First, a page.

WASHINGTON (AFP) – Under-fire BP chief executive Tony Hayward issued an apology Wednesday for saying in an interview that he would "like my life back," as a massive oil spill wreaks devastation along the Gulf coast.
"I made a hurtful and thoughtless comment on Sunday when I said that 'I wanted my life back,'" Hayward said in a post to BP America's Facebook page.
"When I read that recently, I was appalled. I apologize, especially to the families of the 11 men who lost their lives in this tragic accident," he said.
Eleven rig workers aboard the BP-leased Deepwater Horizon drilling platform were killed when it exploded on April 20, sinking two days later into the Gulf of Mexico. Since then, according to government estimates, at least 20 million gallons have leaked into the waters.
Despite BP's efforts to cap the flow, thick crude continues to ooze into the Gulf of Mexico's fragile wetlands and once-pristine tourist beaches, killing wildlife and their habitats and destroying the local fishing and tourism-based economy.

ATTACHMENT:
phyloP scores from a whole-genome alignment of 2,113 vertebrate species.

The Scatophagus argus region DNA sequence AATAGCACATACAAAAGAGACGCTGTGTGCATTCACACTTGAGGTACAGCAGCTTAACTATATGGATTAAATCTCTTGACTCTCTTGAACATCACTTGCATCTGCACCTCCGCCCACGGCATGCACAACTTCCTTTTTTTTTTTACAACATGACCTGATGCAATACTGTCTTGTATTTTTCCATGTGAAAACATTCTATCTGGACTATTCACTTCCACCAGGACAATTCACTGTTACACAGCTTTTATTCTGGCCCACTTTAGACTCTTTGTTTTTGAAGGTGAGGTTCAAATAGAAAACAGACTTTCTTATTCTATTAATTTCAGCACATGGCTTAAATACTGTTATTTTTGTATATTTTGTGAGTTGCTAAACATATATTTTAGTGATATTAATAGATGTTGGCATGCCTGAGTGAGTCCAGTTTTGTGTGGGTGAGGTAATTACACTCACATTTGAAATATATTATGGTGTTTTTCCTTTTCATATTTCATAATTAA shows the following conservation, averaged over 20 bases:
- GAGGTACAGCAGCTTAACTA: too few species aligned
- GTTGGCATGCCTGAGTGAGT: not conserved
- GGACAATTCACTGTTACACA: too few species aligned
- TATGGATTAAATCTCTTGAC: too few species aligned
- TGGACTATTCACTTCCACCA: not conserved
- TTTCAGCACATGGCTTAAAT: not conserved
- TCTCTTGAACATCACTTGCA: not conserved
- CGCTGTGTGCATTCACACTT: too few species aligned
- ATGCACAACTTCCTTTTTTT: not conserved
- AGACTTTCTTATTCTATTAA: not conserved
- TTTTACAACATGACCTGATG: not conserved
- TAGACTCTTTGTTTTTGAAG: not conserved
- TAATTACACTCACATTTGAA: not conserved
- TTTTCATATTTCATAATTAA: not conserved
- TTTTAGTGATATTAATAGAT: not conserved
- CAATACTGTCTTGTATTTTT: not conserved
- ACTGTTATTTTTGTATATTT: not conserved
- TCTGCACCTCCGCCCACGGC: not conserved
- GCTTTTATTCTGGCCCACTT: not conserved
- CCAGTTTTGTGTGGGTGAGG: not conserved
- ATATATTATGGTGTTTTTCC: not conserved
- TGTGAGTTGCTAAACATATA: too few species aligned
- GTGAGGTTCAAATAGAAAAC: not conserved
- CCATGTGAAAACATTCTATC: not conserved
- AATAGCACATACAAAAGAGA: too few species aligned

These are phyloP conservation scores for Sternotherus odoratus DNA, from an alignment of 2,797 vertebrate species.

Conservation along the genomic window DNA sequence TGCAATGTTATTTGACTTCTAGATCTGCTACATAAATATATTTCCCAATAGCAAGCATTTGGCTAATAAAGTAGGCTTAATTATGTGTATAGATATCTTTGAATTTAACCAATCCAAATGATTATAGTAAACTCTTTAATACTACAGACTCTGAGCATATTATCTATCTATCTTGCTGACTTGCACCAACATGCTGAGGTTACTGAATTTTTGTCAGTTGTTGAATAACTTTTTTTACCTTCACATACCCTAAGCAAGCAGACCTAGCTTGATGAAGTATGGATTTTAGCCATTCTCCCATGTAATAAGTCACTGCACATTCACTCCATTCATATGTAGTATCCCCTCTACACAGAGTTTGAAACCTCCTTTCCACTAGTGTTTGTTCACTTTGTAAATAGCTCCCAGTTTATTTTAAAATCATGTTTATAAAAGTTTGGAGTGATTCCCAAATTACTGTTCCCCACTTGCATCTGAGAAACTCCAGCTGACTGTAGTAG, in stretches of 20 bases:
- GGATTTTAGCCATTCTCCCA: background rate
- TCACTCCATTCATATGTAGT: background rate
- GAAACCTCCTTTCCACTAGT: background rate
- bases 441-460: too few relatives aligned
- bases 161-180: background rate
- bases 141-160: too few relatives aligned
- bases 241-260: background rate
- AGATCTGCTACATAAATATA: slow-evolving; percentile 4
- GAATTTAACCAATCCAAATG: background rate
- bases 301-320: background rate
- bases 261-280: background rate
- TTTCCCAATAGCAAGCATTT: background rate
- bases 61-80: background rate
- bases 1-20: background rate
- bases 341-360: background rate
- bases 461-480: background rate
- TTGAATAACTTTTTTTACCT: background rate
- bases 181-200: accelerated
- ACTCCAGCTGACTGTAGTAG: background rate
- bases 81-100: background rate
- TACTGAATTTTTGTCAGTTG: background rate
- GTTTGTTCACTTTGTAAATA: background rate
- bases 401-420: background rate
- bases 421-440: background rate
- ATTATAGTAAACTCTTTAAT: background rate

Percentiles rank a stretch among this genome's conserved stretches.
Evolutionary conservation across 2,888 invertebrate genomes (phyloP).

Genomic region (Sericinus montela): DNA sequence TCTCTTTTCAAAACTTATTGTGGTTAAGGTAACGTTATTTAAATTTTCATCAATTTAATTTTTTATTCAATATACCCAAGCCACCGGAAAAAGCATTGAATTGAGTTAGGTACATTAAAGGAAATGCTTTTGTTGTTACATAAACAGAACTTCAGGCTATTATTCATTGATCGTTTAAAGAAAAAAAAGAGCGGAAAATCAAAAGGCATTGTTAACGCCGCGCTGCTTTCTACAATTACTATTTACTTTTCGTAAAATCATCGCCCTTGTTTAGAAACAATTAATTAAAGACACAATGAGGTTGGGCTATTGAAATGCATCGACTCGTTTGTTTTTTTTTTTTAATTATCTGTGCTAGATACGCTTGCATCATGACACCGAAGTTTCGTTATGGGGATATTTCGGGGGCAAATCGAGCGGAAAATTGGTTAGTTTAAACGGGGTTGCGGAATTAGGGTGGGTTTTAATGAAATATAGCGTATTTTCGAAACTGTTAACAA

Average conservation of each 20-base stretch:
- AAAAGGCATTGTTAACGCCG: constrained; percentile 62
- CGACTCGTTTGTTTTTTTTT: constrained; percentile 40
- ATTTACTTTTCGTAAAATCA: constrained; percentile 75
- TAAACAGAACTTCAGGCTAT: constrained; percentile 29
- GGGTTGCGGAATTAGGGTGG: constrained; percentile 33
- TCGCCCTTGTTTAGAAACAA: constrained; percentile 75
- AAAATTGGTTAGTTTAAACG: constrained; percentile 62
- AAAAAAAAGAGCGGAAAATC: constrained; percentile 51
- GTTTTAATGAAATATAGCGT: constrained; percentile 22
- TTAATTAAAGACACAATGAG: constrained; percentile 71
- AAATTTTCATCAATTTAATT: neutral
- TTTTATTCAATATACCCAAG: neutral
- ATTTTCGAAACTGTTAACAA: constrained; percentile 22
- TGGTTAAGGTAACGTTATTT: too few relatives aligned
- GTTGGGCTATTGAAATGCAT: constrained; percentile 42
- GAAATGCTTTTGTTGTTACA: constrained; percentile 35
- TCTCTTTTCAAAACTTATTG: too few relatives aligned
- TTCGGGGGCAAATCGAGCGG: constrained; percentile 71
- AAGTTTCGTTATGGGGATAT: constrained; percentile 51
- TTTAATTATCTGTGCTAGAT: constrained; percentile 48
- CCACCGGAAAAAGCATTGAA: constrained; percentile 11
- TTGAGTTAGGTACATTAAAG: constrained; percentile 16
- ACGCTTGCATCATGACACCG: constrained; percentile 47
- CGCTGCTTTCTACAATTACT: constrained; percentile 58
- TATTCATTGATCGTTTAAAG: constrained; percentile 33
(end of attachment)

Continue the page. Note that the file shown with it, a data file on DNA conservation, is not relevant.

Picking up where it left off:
"Those words don't represent how I feel about this tragedy, and certainly don't represent the hearts of the people of BP -- many of whom live and work in the Gulf -- who are doing everything they can to make things right," Hayward said in the post.
"My first priority is doing all we can to restore the lives of the people of the Gulf region and their families -- to restore their lives, not mine."
In an interview with NBC on Sunday, Hayward had begun to offer an apology to Gulf residents "for the massive disruption it's caused to their lives."
He continued: "There's no one who wants this thing over more than I do, I'd like my life back."
The environmental disaster -- the worst in US history -- has badly damaged BP's reputation, with its shares sliding 2.13 percent Wednesday a day after plunging 13 percent, wiping 17.6 billion dollars off its market value.
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